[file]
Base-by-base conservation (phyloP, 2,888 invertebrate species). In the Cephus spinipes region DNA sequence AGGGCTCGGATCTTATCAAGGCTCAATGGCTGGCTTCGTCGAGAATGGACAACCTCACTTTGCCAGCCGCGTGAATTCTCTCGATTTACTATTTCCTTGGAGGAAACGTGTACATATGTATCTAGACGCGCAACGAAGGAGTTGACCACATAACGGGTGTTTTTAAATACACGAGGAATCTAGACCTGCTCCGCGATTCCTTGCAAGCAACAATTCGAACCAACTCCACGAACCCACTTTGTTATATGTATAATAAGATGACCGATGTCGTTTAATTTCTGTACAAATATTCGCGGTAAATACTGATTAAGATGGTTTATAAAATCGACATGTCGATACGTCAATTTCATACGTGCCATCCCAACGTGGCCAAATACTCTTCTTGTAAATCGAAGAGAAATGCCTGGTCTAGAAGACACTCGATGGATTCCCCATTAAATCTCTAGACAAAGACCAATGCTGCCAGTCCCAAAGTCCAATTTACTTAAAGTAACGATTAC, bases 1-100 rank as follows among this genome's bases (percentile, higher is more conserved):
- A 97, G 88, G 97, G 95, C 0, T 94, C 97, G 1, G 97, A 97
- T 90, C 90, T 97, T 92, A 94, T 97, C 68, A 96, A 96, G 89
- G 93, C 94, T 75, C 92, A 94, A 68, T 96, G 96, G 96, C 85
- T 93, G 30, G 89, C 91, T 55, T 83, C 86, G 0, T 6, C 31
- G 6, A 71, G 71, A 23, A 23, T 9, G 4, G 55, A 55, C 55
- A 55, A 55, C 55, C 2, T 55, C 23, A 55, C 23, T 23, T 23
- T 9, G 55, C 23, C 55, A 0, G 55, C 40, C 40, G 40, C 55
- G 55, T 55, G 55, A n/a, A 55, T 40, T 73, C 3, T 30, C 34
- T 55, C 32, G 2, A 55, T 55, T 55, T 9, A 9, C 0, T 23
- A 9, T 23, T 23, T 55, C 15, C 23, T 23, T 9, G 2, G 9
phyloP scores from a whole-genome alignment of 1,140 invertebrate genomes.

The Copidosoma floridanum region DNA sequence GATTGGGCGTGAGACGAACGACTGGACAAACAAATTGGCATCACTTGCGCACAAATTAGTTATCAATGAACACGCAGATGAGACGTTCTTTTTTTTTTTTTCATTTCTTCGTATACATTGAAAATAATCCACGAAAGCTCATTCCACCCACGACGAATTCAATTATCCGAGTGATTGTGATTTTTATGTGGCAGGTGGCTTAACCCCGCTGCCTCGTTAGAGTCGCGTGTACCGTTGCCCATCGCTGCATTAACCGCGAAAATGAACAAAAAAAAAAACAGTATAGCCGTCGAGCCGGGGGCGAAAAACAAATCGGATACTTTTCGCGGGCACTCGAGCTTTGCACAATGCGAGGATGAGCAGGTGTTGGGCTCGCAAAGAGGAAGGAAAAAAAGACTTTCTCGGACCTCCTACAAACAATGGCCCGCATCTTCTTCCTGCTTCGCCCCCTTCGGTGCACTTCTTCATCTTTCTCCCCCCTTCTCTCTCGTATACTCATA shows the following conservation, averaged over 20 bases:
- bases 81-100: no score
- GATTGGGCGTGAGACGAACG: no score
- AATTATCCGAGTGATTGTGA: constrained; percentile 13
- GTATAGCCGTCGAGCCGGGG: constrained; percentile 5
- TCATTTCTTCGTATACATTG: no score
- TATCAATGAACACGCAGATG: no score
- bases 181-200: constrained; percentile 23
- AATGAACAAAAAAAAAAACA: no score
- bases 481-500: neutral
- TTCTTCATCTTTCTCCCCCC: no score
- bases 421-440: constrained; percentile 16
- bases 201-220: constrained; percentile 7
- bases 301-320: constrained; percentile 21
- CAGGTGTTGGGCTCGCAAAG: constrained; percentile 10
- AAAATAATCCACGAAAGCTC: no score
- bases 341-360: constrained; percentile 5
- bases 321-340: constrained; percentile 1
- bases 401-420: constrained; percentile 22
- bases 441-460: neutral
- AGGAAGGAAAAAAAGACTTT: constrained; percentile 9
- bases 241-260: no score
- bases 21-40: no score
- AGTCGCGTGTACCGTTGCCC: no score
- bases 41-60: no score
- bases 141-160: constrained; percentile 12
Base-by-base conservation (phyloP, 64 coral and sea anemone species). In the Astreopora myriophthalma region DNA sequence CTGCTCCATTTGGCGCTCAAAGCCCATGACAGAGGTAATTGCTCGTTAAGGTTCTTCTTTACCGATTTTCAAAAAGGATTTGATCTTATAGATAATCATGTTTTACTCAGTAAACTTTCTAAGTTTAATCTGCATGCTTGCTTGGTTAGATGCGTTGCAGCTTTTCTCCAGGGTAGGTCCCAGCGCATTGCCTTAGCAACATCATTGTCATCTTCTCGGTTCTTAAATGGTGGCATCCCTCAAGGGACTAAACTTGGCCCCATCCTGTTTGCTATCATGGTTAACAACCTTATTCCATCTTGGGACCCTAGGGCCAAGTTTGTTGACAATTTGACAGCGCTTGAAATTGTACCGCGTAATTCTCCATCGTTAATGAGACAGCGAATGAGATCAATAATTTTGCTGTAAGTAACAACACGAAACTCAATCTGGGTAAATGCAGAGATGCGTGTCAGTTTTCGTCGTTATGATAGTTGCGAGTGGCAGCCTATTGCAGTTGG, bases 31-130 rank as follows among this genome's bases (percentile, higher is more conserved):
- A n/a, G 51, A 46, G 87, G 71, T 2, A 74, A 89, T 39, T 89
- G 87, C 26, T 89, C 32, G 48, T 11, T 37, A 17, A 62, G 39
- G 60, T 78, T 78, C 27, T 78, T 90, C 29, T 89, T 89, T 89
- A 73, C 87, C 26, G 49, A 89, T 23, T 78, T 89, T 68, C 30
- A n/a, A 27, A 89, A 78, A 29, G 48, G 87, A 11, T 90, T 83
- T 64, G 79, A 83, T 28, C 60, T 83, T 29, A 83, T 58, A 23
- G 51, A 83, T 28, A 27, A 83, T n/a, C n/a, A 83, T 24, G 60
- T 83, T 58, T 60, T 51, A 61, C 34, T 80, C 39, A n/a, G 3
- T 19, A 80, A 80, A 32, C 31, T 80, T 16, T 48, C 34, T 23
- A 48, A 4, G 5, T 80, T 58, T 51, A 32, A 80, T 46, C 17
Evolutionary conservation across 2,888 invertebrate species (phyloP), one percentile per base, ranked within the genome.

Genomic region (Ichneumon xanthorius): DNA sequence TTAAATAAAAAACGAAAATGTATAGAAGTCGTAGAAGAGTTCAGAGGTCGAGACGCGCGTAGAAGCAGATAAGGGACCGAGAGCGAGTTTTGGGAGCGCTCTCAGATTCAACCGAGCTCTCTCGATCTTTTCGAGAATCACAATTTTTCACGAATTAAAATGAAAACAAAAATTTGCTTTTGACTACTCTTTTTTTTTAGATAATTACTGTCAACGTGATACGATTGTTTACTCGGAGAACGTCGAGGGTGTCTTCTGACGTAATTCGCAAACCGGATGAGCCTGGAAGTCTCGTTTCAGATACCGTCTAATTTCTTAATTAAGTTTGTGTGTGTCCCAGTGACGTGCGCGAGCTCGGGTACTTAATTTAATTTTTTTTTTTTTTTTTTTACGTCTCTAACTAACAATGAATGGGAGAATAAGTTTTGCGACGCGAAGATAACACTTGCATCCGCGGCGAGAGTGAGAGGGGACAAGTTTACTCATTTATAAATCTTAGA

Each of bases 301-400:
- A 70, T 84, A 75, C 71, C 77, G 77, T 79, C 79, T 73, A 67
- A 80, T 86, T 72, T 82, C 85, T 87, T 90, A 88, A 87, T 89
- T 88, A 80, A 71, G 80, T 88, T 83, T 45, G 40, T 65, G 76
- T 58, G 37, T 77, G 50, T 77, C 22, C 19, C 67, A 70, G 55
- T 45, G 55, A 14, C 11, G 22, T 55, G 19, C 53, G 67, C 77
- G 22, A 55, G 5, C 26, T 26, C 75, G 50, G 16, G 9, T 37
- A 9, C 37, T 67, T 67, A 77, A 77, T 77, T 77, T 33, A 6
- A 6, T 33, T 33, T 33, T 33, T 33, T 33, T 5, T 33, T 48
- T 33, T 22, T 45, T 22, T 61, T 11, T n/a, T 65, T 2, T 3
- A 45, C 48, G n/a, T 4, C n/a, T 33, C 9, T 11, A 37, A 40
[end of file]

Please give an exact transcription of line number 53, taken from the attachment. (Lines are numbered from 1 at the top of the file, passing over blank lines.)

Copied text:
- A 70, T 84, A 75, C 71, C 77, G 77, T 79, C 79, T 73, A 67